Like many U.S. employees, you may find there are times when it is difficult to balance your work obligations with your family responsibilities.
You may be planning for a new child or you may have a loved one with a serious health condition that requires extra assistance. You might worry that taking time off to provide needed care would put your job at risk. However, federal law offers certain protections for some types of workers who need extra time to care for family members.
1. What is the Family and Medical Leave Act?
The Family and Medical Leave Act is a federal law that may allow you to take up to 12 weeks of job-protected, unpaid leave to care for a family member in need. If you have accrued family leave, sick days or vacation days, your employer can require you to use that time during the period you are away.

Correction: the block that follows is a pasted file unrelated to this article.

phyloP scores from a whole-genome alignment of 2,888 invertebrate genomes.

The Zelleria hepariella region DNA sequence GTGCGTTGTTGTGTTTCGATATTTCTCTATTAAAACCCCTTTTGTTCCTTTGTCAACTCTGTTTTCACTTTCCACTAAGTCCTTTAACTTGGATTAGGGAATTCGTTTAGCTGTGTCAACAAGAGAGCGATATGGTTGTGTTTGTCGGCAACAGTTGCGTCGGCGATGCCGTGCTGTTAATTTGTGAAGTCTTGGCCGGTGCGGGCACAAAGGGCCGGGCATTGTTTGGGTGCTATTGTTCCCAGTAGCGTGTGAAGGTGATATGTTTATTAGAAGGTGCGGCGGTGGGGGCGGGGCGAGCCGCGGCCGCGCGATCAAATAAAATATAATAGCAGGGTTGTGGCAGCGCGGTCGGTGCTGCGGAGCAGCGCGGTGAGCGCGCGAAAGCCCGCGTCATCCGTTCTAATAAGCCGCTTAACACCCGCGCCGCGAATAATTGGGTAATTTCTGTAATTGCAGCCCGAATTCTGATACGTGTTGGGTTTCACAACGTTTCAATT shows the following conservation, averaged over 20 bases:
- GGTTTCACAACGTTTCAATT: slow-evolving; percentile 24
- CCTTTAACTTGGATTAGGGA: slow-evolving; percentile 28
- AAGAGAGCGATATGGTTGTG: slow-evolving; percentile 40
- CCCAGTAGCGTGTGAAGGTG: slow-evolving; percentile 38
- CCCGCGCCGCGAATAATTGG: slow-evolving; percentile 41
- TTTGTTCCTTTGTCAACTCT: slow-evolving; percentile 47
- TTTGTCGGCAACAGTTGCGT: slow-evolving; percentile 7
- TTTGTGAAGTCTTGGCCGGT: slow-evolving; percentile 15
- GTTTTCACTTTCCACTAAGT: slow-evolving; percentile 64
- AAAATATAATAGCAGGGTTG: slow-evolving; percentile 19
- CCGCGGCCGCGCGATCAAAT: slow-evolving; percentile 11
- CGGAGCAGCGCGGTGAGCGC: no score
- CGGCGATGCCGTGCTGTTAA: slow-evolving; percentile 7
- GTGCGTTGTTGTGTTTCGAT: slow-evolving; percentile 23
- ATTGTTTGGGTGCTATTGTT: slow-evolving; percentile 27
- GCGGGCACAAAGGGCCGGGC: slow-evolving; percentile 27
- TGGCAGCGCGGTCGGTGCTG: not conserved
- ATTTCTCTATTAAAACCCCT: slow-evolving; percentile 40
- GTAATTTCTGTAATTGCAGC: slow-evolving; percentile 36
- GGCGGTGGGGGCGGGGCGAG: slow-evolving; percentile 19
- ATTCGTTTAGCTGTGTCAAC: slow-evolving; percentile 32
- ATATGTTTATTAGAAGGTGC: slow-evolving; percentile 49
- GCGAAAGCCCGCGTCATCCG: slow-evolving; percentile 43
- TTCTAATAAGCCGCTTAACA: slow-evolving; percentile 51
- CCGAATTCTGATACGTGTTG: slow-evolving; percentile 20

2. Who is eligible for FMLA leave?
To qualify for FMLA leave, you must work for an employer that has a certain minimum number of employees, is a public agency, or is either a public or private elementary or secondary school. You must also have worked for the same company for at least 12 months.
3. What are examples of qualifying family conditions?
Examples of qualifying family circumstanced under the FMLA include:
- The birth, adoption or foster placement of a child with your family
- A serious health condition that impacts a spouse, child or parent
- A serious health condition that prevents you from performing your job
Importantly, it is illegal for your employer to retaliate against you for taking advantage of your leave rights under the FMLA. If your employer tries to prevent you from taking needed time off, you may want to file a complaint with the Wage and Hour Division of the U.S. Department of Labor.